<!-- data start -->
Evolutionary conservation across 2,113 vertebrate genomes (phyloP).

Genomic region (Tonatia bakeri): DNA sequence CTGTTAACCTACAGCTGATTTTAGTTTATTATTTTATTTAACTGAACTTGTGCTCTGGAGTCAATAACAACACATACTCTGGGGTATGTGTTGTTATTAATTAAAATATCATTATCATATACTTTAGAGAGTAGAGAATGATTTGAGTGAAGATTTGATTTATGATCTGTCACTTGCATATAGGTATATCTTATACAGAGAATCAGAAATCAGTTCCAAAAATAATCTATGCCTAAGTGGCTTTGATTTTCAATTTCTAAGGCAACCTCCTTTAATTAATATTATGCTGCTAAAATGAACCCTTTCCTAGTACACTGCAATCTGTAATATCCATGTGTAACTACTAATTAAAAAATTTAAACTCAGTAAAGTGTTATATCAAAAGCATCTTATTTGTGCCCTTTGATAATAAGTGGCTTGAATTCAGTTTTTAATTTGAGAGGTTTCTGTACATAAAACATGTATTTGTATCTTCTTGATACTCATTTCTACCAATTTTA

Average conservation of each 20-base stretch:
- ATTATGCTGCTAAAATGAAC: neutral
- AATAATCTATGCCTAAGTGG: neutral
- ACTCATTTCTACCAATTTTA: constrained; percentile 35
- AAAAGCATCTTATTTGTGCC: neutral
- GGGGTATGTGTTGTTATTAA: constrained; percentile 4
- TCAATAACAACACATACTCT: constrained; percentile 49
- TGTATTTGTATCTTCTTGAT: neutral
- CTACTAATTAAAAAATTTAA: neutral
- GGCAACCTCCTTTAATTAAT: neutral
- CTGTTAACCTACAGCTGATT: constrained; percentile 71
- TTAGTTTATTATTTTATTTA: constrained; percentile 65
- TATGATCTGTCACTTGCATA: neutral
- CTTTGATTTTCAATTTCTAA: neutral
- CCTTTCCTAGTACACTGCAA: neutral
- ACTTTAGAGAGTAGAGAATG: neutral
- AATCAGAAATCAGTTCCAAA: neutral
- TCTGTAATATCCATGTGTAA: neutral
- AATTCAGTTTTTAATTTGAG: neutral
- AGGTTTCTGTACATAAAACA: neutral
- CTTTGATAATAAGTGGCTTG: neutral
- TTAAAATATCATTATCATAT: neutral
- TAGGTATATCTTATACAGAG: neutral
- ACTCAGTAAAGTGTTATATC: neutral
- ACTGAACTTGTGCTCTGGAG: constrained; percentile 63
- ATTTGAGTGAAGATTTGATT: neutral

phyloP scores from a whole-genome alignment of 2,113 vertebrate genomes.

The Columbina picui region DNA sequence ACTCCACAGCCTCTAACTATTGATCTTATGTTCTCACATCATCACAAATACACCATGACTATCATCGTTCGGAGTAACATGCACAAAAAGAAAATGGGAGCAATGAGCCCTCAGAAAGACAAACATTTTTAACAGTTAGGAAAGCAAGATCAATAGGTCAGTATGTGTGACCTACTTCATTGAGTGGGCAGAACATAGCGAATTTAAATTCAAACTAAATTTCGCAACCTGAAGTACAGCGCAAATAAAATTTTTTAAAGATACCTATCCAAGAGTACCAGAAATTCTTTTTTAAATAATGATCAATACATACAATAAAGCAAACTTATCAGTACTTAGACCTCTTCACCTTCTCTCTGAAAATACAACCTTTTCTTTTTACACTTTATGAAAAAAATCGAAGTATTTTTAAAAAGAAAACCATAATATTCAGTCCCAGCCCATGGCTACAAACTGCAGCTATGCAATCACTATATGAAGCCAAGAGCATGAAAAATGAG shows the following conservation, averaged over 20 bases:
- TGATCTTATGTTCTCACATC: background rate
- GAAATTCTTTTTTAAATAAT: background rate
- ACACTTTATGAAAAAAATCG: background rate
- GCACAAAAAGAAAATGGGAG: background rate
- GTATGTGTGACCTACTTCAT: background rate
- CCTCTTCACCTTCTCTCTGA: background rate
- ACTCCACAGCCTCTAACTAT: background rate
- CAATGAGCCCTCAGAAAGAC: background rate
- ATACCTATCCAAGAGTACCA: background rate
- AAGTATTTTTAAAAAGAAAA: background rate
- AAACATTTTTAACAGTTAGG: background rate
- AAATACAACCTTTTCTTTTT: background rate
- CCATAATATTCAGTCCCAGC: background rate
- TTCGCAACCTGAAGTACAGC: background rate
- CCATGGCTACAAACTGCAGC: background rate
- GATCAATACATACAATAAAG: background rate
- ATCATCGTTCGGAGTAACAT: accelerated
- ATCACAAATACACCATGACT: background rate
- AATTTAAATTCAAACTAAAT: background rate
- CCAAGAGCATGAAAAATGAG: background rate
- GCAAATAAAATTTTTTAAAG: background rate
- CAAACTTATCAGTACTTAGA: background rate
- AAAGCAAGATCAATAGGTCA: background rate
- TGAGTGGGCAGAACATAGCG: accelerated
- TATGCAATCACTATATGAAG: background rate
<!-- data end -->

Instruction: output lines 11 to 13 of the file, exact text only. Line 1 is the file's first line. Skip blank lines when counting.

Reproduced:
- CTACTAATTAAAAAATTTAA: neutral
- GGCAACCTCCTTTAATTAAT: neutral
- CTGTTAACCTACAGCTGATT: constrained; percentile 71